Some of the most powerful images to come from the Vietnam War will be on view in Dublin for a four-month run.

Some of the most powerful images to come from the Vietnam War will be on view in Dublin for a four-month run.

The work of Pulitzer-prize winning photographer Eddie Adams will be exhibited at the Dublin Arts Council, 7125 Riverside Drive, from May 25 to Sept. 11.

Eddie Adams: Vietnam will run in conjunction with the 50th Vietnam War Commemoration and is expected to be the biggest exhibition yet for the Dublin Arts Council.

It will include Adams' 1969 Pulitzer prize-winning photo of Nguyen Ngoc Loan, then national police chief of South Vietnam firing a bullet at the head of a Vietcong prisoner on a Saigon Street.

"I think it will be a really powerful exhibition and one of the most-attended the way things are going right now," said David Guion, the Arts Council's executive director.

Veterans have been involved with the exhibition, helping to come up with ways to make it interactive.

"We really wanted to have rich interaction with the work," Guion said.

"It's one thing to view a photograph and another thing to respond in some personal way."

Veterans involved with the program got a sneak peak and it dredged up many memories.

"Some of them were able to see the photos out of the crates that have arrived," Guion said.

"I think it's going to be an amazing exhibition.

"They were moved by the pieces they saw. It brought back a lot of memories.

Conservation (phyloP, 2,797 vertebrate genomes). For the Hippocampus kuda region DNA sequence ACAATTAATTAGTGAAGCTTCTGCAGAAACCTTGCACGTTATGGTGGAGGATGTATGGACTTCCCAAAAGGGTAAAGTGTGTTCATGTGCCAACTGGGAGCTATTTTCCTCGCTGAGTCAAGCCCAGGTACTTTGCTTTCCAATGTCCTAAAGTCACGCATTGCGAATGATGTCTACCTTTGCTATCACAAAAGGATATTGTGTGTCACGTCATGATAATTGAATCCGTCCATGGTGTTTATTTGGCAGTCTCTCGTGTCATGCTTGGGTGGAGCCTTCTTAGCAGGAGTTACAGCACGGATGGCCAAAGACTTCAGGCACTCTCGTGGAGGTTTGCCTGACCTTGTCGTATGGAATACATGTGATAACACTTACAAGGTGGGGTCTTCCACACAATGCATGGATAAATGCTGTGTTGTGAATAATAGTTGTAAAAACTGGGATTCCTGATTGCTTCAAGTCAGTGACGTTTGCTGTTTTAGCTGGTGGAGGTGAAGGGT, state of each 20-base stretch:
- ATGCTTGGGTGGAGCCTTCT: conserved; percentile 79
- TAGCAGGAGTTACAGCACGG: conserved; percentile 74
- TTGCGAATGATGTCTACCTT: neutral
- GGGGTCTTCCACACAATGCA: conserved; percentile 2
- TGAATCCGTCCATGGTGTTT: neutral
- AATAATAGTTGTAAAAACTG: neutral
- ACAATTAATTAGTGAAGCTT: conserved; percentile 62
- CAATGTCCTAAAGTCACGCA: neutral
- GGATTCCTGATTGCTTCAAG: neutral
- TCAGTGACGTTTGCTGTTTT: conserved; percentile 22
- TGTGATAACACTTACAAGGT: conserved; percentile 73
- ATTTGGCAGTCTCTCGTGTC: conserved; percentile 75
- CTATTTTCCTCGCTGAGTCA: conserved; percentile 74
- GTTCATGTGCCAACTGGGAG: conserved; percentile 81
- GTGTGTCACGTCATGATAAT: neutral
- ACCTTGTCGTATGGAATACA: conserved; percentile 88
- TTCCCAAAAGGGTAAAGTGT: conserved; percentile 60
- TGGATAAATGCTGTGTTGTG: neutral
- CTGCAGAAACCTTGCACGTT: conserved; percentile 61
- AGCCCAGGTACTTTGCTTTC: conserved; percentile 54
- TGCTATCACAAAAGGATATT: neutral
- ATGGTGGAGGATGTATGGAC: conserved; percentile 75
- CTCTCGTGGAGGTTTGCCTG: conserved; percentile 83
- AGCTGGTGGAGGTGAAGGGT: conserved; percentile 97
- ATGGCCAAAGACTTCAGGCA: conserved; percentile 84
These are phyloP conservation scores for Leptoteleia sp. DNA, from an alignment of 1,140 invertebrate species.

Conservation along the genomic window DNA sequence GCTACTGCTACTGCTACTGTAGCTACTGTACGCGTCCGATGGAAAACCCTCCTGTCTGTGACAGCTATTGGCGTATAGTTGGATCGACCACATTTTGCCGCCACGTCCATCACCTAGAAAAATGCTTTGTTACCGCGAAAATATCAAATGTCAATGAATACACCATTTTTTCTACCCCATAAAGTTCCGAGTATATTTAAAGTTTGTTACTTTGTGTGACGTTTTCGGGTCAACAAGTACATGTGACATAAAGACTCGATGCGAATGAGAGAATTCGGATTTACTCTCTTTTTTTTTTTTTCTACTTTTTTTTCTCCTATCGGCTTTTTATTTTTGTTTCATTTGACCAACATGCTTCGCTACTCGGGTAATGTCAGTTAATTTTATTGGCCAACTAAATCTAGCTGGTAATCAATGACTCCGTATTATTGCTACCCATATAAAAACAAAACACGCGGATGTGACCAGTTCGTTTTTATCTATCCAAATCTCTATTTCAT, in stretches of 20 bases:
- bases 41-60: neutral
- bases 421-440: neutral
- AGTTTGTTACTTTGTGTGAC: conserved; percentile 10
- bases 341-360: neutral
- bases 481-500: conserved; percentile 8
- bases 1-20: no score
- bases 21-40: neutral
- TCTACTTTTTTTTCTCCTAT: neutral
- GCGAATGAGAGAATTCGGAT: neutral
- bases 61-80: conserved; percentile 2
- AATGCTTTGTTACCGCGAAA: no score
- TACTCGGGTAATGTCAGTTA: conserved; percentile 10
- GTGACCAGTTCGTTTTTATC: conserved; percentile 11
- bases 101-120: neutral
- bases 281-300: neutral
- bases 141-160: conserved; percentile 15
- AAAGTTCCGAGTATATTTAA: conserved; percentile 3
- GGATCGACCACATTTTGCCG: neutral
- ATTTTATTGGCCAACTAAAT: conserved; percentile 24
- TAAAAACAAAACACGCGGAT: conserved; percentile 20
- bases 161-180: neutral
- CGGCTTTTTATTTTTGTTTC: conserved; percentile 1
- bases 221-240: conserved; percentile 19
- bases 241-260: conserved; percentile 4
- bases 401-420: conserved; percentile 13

"They talked about what they saw in the photos and it brought up a lot of stories," Guion said.

Veterans and visitors to the exhibition will have a chance to expound upon the photos in a video feedback booth being designed by Dublin museum exhibit builder Roto.

"In terms of interaction, people can view the photographs and talk about the experience," Guion said, adding veterans are welcome to tell stories of their experiences in the Vietnam War.

With permission, the DAC will air the stories at the exhibition and online.

People can also travel back to the era of the Vietnam War while viewing Adam's photos with an audio component.

"People can listen to the music of the years of the Vietnam War while they're touring," Guion said.

"It adds another dimension to the exhibition so you can see and listen at the same time to the music of the era."

Another way for people to work through emotions from the exhibition is a letter writing station.

People can pen a letter to a soldier to be sent or just write down what they feel, said Janet Cooper, the Arts Council's marketing and public relations manager.

"There are all kinds of ways to give feedback or acknowledge someone in the military," Guion said.

Adams died in 2004, but his widow, Alyssa Adams and retired Associated Press Photo Services Bureau Chief Hal Buell, who worked with Adams, will be on hand at the open reception slated for noon to 3 p.m. May 25.

There will be no formal address, but Guion said Adams and Buell will talk to attendees about the collection of 50 rarely viewed photos.

"It will be a casual interaction with the crowd," he said.

"We wanted to give them an opportunity to have intimate conversations about the work and really engage with the veterans in their own personal way."

The opening reception is free and open to the public.

The exhibition will be on view until Sept. 11 and workshops based on Tim O'Brien's book "The Things They Carried" are slated for August and September to discuss the physical and emotional weight of war.

Some of the photos in the exhibition might be disturbing for some people, organizers said.